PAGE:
WTI Set for Weekly Decline; IEA Sees Non-OPEC Supply GainGrant Smith
West Texas Intermediate crude headed for a fourth weekly loss in five. The International Energy Agency forecast that non-OPEC supplies will surge next year by the most since the 1970s.
Futures fell as much as 1.4 percent in New York and are headed for a weekly loss of 2.1 percent. Producers outside the Organization of Petroleum Exporting Countries will increase output by a near-record 1.7 million barrels a day next year to 56.4 million, the IEA said today in its monthly market report. Brent’s premium to WTI climbed to a four-month high as the detention and release of Libya’s prime minister fanned concern the country’s oil exports may face fresh disruptions.
“Prices dropped after the IEA published their monthly forecast,” said Hannes Loacker, an analyst at Raiffeisen Bank International AG in Vienna. “If the IEA picture on the supply side is correct, there is a real risk that Brent prices will drop below $100 a barrel during 2014.”
WTI for November delivery slid as much as $1.46 to $101.55 a barrel in electronic trading on the New York Mercantile Exchange and was at $101.76 as of 1:26 p.m. London time. The volume of all futures traded was about 82 percent above the 100-day average.
Brent for November settlement dropped as much as 74 cents to $111.06 a barrel on the London-based ICE Futures Europe exchange. The European benchmark crude’s premium to WTI widened to as much as $10.01, the biggest spread since April 26.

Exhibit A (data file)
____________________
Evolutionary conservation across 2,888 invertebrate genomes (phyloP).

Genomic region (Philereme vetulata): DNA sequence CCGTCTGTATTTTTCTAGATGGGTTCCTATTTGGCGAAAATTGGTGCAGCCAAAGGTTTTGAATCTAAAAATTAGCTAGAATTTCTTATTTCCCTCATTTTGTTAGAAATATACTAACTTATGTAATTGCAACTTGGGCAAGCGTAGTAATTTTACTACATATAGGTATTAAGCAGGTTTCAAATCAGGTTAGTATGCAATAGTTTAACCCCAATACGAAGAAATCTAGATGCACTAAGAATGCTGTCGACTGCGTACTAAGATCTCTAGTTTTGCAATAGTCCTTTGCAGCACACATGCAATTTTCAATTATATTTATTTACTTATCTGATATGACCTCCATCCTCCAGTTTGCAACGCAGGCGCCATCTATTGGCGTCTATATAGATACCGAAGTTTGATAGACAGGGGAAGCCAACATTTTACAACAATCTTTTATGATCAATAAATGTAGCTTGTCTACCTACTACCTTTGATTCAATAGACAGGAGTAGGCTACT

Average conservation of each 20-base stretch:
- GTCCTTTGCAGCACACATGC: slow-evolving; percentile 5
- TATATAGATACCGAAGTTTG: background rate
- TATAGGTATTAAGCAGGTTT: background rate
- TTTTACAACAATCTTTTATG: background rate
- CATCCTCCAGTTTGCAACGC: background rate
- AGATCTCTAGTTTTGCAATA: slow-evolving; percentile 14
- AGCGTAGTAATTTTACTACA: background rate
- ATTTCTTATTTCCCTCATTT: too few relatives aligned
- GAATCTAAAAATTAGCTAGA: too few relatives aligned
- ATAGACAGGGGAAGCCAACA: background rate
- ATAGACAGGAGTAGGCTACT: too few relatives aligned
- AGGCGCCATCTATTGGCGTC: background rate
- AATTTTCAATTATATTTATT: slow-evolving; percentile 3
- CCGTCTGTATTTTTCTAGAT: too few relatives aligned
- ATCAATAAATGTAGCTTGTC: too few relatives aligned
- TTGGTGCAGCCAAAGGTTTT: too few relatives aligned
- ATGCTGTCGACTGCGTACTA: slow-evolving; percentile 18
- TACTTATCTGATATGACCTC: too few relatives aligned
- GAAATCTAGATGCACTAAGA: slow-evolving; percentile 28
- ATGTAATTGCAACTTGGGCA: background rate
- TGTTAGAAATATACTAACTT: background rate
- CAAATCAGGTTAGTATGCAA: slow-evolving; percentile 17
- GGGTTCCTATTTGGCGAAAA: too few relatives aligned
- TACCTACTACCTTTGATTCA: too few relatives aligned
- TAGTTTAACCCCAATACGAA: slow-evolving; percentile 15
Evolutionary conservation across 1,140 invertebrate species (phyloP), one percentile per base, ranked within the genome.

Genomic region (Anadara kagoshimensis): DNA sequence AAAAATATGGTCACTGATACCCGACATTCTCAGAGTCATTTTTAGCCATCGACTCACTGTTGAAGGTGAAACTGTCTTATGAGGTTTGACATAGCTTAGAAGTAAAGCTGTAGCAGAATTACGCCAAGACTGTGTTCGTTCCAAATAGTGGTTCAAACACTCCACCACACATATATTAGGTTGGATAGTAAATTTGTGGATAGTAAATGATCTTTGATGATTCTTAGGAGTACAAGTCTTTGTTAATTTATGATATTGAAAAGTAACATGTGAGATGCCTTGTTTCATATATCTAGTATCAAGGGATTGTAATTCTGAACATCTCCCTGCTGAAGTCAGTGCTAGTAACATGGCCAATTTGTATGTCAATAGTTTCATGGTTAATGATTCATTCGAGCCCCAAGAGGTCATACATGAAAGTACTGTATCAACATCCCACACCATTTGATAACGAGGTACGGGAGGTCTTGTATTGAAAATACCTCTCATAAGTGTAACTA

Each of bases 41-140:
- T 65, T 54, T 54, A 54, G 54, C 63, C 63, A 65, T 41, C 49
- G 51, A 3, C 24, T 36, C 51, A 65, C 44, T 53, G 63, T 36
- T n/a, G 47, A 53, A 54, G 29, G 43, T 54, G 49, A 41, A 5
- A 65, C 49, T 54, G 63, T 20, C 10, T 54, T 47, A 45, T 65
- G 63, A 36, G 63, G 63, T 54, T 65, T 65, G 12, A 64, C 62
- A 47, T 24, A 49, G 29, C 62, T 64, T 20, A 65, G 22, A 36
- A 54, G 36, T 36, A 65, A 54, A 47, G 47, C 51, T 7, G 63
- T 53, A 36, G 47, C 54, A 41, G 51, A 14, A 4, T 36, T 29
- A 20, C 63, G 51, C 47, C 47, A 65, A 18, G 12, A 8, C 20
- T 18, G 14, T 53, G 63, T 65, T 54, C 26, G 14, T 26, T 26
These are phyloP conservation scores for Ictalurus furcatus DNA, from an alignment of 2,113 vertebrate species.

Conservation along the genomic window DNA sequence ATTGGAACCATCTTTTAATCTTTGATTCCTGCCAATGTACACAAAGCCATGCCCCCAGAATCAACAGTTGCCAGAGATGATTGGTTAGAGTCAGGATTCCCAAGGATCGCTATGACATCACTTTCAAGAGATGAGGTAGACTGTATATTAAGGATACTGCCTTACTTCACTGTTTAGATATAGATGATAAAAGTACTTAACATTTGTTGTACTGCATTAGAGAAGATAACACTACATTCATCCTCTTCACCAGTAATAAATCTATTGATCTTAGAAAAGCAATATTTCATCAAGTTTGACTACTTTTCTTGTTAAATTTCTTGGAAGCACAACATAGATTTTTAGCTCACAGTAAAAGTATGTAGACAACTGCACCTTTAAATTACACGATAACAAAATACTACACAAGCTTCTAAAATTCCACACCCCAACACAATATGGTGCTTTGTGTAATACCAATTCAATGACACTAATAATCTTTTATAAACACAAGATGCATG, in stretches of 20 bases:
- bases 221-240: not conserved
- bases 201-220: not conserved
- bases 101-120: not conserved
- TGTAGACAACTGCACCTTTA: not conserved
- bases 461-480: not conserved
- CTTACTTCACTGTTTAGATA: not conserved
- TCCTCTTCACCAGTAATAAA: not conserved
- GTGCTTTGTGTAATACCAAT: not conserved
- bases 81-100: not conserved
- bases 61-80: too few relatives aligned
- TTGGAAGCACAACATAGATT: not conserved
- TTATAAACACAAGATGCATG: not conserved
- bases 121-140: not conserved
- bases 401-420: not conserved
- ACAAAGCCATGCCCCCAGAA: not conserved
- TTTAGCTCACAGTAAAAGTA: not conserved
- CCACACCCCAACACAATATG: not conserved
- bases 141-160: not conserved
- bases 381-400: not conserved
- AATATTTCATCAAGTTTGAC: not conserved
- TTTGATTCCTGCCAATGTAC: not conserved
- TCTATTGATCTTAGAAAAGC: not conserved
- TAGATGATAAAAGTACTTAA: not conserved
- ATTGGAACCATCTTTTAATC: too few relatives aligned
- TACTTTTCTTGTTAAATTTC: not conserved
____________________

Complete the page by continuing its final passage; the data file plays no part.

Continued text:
The IEA also trimmed its forecast for global oil demand growth in 2014. World fuel consumption will increase by 1.1 million barrels, or 1.2 percent, to 92 million barrels a day in 2014, according to its monthly market report.
WTI gained 1.4 percent yesterday amid optimism the impasse in Washington on raising the U.S. debt ceiling and ending the partial government shutdown will be resolved. House Speaker John Boehner and other Republican leaders met with the president to discuss delaying the lapse in U.S. borrowing authority to Nov. 22 from Oct. 17 without attaching policy conditions. The debt-limit bill could be voted on as early as today.
The U.S. benchmark may advance next week as lawmakers near an agreement, according to a Bloomberg News survey. Fourteen of 33 analysts and traders, or 42 percent, forecast crude will increase through Oct. 18. Eleven respondents, or 33 percent, predicted a decline and eight projected no change.
Libya’s Prime Minister Ali Zaidan was freed yesterday hours after being held by the country’s anti-crime unit at a Tripoli hotel. Militia violence, which has plagued the North African nation since the capture and death of former leader Muammar Qaddafi in 2011, has intensified in recent months with groups refusing to heed government calls to disband.
Protests have disrupted oil production and exports from Libya, a member of the OPEC. Output fell to 300,000 barrels a day in September, the least since the same month in 2011, according to a Bloomberg survey of analysts and producers.
OPEC’s production in September dropped to the lowest level in almost two years amid losses in Iraq and Libya, according to the IEA. The group’s 12 members, responsible for 40 percent of global crude supplies, pumped 29.99 million barrels a day last month, the least since October 2011, the agency said in its monthly report today.